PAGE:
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CONTENTS:
At what age can the surgical correction of a Cleft be done?
How are the surgical corrections done?
What are the post-surgical complications?
What are the Dental problems associated with clefts?
What is the need for orthodontic treatment?
Some Points and Facts To Remember about Clefts

At what age can the surgical correction of a Cleft be done?
A person with cleft have to undergo 4 to 5 surgeries to correct the problem. It is important to note that every child is different. Some children may require more surgeries than others, while others may require less. This all depends on the severity of their cleft and how the child heals after surgery is completed.

How are the surgical corrections done?
Through an operation, usually done at an early age (but not necessarily), where the surgeon peels the tissues that covers the bone on both sides of the cleft and attaches the tissues of the two sides together with the help of sutures.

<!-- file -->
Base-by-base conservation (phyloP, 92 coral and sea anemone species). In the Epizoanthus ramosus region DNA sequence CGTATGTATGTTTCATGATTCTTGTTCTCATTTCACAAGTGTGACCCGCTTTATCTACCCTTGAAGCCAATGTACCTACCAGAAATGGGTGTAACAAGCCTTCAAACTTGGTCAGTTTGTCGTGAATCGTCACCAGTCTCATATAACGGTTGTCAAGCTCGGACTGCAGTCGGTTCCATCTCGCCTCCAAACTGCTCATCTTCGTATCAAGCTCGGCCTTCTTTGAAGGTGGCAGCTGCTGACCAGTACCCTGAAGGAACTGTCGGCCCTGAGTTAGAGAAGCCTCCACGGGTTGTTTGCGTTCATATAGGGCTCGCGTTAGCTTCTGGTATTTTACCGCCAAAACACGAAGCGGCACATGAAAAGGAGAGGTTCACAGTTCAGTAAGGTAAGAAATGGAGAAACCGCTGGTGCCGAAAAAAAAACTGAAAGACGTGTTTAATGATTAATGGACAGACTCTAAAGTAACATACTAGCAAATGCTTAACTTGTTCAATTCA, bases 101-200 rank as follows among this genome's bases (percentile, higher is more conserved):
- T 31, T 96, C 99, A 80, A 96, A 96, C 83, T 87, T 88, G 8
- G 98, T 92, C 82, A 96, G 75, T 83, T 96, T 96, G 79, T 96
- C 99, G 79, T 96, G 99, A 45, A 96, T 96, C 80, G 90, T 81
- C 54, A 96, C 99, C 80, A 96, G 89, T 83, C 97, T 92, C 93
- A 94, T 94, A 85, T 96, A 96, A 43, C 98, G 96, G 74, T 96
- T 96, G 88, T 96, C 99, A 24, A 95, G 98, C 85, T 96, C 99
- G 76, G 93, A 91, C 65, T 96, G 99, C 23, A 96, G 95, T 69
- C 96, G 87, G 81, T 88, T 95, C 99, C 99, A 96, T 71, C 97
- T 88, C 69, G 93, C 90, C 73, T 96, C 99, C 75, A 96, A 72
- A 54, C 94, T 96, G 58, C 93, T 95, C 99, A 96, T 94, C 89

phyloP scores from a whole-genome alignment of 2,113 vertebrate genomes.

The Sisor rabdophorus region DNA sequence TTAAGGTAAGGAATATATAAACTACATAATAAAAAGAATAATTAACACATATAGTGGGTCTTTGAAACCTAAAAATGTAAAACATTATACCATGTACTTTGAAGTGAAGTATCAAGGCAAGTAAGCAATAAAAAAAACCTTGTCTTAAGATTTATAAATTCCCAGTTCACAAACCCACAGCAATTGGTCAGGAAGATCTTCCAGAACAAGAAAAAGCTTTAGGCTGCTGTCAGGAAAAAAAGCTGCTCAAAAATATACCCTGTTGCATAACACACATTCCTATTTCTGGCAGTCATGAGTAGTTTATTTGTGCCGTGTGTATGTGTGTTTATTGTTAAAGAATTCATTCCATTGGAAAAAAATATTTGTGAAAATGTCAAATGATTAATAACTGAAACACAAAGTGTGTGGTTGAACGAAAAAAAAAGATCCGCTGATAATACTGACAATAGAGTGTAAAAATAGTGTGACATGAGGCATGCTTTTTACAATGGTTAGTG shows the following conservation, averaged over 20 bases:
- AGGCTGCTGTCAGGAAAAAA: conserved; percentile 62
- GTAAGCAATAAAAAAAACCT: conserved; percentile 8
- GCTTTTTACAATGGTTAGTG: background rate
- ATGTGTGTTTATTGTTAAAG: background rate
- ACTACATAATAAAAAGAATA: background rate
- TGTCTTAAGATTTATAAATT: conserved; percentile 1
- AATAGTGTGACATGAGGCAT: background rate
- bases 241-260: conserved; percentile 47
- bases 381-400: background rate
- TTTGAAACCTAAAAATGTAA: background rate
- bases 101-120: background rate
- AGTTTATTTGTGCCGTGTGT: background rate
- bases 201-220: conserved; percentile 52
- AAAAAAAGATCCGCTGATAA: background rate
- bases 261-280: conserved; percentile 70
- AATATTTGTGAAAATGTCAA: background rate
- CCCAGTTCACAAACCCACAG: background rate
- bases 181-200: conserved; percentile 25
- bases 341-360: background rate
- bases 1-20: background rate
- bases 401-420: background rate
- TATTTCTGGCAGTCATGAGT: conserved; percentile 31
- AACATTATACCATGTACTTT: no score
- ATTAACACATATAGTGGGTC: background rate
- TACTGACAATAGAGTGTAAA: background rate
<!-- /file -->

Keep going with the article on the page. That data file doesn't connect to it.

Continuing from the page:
cleft lip/palate            cleft lip/palate           cleft lip/palate
To repair a cleft lip, the surgeon will make an incision on either side of the cleft from the mouth into the nostril. Then the dark pink outer portion of the cleft is pulled downward, and the muscle and the skin of the lip are stitched together to close the separation. Muscle function and the normal "cupid's bow" shape of the mouth are restored. The nostril deformity often associated with cleft lip may also be improved at the time of lip repair or in a later surgery through Rhinoplasty.
       Elbow restraints may be necessary for a few weeks to prevent the baby from rubbing the stitched area. If dressings have been used, they'll be removed within a day or two, and the stitches will either dissolve or be removed within five days. Your doctor will advise you on how to feed your child during the first few weeks after surgery. It's normal for the surgical scar to appear to get bigger and redder for a few weeks after surgery. This will gradually fade, although the scar will never totally disappear. In many children, however, it's barely noticeable because of the shadows formed by the nose and upper lip.